Making music has been “very special” to Nina Gotsis since she began writing songs on guitar 15 years ago. The folk musician, who also plays drums, loves both the recording process and the performances – “it’s exciting when there is a packed audience,” she says.
Gotsis has Down’s syndrome, which makes it hard for her to vocalise. Ahead of performances, she writes out what she will say in between the songs; sometimes she sings along, too.
Gotsis is one of 18 neurodiverse artists who are writing, recording and releasing music through Club Weld, a free program run by Parramatta’s Arts + Cultural Exchange (ACE) which pairs neurodiverse songwriters and musicians with established artists, who collaborate on their music and help develop their skills. Club Weld’s latest EP, What the World Needs, was released last week: six songs led by six neurodiverse artists, accompanied by western Sydney symphonic choir River City Voices.
Musician Sam Worrad writes and performs with Sydney band the Holy Soul and Kim Salmon – and now, through his job as a facilitator at Club Weld, with the Nina Gotsis Band. He was drawn to Club Weld as a non-therapy-based studio, which is first and foremost about the music.
“Music therapy is great, but there’s a misconception that when a musician with an intellectual disability is making something that it’s a therapeutic undertaking,” he tells the Guardian. “I went in one day in mid-2015 for a jam, loved playing with those guys, and that was that.”
The program was originally developed for people on the autism spectrum, but has broadened its remit to welcome anyone with a neurodiversity who wants to make music, including people with Down’s syndrome and brain injuries. “The facilitators have some awareness of clinical diagnoses where necessary, but the studio is very much about finding the best ways to work with individuals and make them comfortable – as any good studio would be,” Worrad says. “With a lot of musicians, there isn’t any reason to get into the clinical side of things. We just work together to find a way to give them what they need.”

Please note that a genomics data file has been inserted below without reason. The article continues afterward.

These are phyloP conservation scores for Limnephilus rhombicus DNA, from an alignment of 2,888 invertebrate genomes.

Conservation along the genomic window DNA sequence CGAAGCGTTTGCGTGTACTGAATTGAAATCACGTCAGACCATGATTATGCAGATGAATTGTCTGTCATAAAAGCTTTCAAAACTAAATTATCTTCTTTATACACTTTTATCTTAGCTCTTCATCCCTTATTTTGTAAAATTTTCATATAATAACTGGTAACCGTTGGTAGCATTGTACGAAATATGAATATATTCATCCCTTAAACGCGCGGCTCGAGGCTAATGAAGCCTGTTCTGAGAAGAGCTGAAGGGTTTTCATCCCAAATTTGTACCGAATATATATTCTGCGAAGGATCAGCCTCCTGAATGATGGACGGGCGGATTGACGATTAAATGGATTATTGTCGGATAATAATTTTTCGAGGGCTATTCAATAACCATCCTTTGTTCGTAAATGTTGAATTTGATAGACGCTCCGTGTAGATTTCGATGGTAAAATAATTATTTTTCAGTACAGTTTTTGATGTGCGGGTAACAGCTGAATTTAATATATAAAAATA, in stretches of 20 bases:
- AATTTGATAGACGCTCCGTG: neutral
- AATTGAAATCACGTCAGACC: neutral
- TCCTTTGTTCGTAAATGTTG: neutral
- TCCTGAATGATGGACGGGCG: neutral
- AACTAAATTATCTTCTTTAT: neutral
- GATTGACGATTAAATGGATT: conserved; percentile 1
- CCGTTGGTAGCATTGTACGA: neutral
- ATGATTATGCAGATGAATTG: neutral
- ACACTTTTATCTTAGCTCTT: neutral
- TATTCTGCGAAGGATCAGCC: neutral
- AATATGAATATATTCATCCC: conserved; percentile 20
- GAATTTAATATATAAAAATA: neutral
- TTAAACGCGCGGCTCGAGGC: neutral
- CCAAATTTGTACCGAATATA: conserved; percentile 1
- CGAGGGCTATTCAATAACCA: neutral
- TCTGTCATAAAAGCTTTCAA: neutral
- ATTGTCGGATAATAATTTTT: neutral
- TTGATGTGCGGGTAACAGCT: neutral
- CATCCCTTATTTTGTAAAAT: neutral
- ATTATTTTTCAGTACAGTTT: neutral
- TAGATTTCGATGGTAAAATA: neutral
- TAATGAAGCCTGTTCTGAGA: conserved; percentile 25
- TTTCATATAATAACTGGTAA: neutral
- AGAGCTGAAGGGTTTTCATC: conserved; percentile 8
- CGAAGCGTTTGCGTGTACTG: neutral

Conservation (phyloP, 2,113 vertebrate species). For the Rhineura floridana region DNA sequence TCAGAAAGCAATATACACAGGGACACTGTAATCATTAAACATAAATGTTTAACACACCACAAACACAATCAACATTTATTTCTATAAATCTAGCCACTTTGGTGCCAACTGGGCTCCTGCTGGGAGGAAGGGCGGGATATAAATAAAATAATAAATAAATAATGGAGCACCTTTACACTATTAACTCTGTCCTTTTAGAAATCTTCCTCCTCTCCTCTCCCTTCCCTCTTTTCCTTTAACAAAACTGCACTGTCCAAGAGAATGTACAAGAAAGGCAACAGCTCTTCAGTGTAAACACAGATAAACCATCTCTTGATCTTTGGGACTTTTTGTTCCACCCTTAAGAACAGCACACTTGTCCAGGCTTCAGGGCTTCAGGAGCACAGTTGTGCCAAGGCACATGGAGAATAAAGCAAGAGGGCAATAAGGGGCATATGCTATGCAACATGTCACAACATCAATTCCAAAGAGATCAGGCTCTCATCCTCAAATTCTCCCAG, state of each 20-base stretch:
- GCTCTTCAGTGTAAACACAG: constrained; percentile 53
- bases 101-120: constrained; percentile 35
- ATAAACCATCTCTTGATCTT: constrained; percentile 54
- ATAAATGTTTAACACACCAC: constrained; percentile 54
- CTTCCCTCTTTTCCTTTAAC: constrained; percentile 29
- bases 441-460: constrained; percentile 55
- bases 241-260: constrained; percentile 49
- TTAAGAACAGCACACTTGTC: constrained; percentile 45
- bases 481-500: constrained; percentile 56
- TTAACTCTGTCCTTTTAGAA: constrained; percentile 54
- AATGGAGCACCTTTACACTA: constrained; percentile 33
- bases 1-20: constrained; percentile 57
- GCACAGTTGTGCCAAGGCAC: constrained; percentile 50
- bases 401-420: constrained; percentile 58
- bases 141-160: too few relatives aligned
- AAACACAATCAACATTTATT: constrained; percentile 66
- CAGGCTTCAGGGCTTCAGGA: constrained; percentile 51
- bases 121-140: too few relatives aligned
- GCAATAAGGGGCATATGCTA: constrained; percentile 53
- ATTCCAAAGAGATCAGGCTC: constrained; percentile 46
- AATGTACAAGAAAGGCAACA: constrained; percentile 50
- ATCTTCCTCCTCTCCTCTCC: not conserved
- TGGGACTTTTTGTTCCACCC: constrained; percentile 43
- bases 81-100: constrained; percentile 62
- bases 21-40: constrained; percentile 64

The sessions are directed by the neurodiverse musicians, who work at their own pace in their own style – but they all share an “unmitigated tenacity”, Worrad says. “A lot of musicians here have had to deal with ableism; some venues act as if they’re doing you a favour by booking you. Neurodiverse musicians can also face some assumptions that they won’t need to be paid for their work, which is pretty strange.”
For this reason, he says, “a lot of people hadn’t had the opportunities to show their stuff [until Club Weld] … it’s also been a good place for musicians to socialise, compare notes and collaborate.”
Gotsis was inspired to learn drums after seeing Backstreet Boys play live. A quick study, she caught the eye of Lindy Morrison of the Go-Betweens fame, who invited her to join the long-running Junction House Band, a melodic pop group featuring musicians with intellectual disabilities, with Morrison as musical director. Gotsis played with them for around 12 years, initially on drums and later switching to guitar after teaching herself by watching DVDs. When the group fell apart she was devastated and turned to writing her own songs on ukulele.